Methods

Datasets

All of the data sets were built based on protein-nucleic acid co-crystal structures extracted from the PDB. 23 RNA binding protein datasets and 16 DNA binding protein datasets were collected from previous studies and listed in Table 3. Some unreasonable cases were excluded from the assessment datasets: 1) the presence of a DBP in a RBP set (PDB ID 1a1v); 2) superseded PDB structures; 3) peptides shorter than 20 residues; 4) weak and uncertain nucleic acid binding proteins including those with less than three binding residues; 5) PDB chains containing only Cα atoms; 6) proteins constituted by two separate short peptides. Other two data sets of RBP and DBP after 2014 have been curated. Sequence similarity of 25% have been used as cutoff to remove redundancy from other data sets by PISCES[69]. These two data sets include 15RBP and 31 DBP respectively. All the data sets could be downloaded on website: http://ahsoka.u-strasbg.fr/nbench/.

Definition of binding sites

The minimum distance from any atom of a protein residue to any nucleic acid atom defines the distance from a protein residue and the nucleic acid. Nucleic acid binding sites are defined when such distances to the nucleic acid are shorter than certain thresholds. The range between 3.5 to 6Å, with 0.5Å step, was used as hierarchical thresholds to define binding residues in test sets. Besides, a nucleic acid binding residue always requires accessible surface area change (ΔASA>0Å2) upon complex formation with the nucleic acid. Accessible surface area is measured by NACCESS[72] with default parameters.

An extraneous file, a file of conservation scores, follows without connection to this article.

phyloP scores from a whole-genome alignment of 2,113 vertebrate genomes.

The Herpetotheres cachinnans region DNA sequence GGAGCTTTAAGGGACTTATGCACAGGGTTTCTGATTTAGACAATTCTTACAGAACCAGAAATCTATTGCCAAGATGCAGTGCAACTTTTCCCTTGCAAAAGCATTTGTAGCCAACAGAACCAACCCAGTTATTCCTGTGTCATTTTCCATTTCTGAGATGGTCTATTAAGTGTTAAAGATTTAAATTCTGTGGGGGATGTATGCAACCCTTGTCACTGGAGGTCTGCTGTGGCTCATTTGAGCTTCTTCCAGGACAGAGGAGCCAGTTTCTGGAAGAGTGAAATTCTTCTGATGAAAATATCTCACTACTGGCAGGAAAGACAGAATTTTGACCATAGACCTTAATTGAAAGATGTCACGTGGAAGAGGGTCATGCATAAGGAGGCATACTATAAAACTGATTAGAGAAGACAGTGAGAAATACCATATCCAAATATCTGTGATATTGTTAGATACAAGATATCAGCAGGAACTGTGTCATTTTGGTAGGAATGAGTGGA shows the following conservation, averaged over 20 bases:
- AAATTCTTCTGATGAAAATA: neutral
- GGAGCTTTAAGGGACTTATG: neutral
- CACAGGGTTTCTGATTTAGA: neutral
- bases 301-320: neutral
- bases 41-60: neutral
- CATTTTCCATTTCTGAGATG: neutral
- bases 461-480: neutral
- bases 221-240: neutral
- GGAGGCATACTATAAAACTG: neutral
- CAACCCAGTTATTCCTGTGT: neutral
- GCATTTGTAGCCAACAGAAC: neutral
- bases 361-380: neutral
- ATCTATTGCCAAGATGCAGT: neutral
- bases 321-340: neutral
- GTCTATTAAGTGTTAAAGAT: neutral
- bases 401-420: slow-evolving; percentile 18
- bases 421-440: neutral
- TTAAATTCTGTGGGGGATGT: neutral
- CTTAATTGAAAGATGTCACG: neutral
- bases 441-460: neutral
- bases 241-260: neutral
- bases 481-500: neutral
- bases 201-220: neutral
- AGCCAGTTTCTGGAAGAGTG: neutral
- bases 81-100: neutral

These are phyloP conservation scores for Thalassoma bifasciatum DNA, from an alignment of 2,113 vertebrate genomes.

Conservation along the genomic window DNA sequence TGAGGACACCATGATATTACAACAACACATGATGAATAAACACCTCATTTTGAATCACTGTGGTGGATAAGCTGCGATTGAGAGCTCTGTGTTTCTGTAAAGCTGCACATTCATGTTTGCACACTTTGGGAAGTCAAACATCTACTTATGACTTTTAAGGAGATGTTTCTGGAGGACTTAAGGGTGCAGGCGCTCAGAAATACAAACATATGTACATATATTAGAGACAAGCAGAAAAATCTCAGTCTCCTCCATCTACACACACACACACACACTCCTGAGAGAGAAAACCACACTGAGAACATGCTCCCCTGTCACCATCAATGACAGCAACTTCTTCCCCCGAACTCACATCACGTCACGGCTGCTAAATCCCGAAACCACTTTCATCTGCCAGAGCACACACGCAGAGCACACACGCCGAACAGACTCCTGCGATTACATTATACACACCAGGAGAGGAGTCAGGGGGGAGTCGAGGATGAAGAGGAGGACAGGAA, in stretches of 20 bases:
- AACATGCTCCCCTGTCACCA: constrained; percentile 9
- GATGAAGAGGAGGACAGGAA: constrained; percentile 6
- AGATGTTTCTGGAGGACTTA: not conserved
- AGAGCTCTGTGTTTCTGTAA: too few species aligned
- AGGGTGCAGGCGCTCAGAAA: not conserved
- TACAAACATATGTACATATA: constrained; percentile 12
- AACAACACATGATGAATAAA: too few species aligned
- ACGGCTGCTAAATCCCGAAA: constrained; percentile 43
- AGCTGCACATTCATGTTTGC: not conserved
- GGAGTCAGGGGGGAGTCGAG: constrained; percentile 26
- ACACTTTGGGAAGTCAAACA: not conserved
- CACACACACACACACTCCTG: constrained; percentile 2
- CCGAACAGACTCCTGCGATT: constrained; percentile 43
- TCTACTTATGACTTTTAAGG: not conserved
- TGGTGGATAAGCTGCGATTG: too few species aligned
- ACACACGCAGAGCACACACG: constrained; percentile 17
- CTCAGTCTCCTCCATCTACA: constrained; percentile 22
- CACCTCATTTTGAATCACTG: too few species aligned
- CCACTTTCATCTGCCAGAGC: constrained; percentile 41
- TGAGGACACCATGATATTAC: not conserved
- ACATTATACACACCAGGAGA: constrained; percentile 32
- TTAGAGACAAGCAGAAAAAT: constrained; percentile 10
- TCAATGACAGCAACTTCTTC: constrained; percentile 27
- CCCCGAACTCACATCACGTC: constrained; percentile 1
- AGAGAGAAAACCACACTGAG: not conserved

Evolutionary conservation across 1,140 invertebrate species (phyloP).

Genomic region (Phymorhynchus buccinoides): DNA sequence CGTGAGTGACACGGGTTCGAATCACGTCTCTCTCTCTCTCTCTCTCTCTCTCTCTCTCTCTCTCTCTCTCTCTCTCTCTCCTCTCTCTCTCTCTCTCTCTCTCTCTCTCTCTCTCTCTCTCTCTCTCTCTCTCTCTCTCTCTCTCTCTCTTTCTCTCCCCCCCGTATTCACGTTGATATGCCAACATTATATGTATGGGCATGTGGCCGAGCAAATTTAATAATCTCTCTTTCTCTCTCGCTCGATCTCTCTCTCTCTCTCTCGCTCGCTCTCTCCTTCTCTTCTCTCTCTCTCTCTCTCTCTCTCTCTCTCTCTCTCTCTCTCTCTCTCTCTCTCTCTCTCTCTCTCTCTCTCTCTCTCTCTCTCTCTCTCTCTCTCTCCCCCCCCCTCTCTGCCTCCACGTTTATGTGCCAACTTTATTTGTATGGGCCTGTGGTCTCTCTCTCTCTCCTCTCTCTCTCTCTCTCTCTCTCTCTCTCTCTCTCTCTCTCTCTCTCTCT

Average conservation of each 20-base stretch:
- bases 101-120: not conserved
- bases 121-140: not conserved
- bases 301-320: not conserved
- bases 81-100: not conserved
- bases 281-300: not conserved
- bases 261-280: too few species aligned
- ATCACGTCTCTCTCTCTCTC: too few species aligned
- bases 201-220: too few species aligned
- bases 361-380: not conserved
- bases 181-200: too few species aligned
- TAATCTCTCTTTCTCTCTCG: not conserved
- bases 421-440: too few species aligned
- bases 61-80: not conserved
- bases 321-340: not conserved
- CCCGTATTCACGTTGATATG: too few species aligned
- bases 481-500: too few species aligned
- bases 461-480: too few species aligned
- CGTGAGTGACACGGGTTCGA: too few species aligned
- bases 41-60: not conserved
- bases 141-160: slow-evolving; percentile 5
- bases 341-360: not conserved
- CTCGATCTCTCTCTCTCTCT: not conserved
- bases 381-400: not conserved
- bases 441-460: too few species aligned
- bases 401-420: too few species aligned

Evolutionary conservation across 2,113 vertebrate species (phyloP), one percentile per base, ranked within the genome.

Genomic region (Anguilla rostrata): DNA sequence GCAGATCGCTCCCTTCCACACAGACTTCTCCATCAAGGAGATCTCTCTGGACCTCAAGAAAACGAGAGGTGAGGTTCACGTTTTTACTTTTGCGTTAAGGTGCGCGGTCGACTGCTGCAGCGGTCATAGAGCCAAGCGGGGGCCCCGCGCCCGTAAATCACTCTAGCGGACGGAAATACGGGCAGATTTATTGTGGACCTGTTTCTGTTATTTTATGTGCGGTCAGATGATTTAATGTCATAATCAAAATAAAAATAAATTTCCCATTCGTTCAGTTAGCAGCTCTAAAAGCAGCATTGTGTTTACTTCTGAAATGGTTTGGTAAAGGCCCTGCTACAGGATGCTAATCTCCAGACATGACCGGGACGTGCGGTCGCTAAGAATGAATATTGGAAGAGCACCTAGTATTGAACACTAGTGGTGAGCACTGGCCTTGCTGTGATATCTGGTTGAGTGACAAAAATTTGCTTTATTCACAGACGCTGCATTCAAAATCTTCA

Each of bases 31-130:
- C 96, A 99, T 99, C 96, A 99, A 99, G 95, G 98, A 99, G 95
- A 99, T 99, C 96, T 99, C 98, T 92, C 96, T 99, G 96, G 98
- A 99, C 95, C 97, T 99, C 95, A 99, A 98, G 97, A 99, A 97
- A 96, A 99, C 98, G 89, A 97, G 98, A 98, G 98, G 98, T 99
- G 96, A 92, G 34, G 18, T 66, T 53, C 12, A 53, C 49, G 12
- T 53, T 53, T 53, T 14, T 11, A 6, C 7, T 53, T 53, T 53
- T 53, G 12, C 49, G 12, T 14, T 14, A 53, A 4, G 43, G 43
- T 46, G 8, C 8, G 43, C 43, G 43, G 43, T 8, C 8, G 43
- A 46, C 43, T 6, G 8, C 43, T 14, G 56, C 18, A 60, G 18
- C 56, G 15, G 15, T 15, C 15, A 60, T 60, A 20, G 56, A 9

Assessment criteria

Receiver Operating Characteristic (ROC) curve together with Area Under Curve (AUC) is always used as criterion for accuracy[73]. We define the accuracy of a set of proteins by averaging accuracies of all proteins. We suggest the weighted arithmetic mean of AUC (wAUC) and mean of AUC (mAUC) as two criteria of accuracy for a set of proteins: (1) (2)

For a protein i, AUC(i) is its AUC value and len(i) is length of the protein, while N is the number of proteins in a dataset. We call the AUC that compare all the residues in a dataset together as total AUC (tAUC) and use it as a reference for comparison.

We define standard deviation of AUC of a data set as sAUC to show the accuracy stability varying the data sets: (3)

Other binary criteria include specificity, sensitivity, precision, accuracy, F1 score and Matthews correlation coefficient: (4) (5) (6) (7) (8) (9)

TP is true positive, TN is true negative, FP is false positive and FN is false negative. P is total positive and N is total negative.

MAVR, maximum accuracy variation rate, is defined as: (10)